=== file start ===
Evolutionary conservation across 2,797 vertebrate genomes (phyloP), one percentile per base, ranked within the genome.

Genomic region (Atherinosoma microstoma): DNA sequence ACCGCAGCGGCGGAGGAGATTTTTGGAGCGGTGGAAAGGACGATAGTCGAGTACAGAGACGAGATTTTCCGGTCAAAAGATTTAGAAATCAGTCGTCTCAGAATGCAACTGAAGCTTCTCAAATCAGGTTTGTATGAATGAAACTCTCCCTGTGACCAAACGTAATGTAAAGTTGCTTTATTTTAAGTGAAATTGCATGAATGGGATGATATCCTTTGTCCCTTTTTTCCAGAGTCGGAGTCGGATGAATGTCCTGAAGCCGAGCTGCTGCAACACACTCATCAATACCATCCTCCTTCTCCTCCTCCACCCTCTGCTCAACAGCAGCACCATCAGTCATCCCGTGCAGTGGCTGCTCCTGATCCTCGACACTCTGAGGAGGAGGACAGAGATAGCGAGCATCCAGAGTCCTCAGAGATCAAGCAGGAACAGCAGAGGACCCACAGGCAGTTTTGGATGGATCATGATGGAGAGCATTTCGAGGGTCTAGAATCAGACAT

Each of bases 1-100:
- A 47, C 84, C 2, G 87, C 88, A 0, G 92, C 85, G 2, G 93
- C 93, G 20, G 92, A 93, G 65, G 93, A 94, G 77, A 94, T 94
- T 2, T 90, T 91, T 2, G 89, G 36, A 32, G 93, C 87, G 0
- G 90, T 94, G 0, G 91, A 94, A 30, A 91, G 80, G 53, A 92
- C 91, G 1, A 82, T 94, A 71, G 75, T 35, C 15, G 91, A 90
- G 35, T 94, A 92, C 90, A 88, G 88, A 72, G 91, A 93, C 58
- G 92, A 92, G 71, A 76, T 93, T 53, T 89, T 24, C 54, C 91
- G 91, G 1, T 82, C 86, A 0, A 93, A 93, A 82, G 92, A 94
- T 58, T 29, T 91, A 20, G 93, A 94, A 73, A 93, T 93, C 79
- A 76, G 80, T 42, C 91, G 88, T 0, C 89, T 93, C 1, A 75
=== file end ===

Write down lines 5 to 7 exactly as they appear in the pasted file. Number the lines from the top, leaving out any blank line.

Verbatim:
- C 93, G 20, G 92, A 93, G 65, G 93, A 94, G 77, A 94, T 94
- T 2, T 90, T 91, T 2, G 89, G 36, A 32, G 93, C 87, G 0
- G 90, T 94, G 0, G 91, A 94, A 30, A 91, G 80, G 53, A 92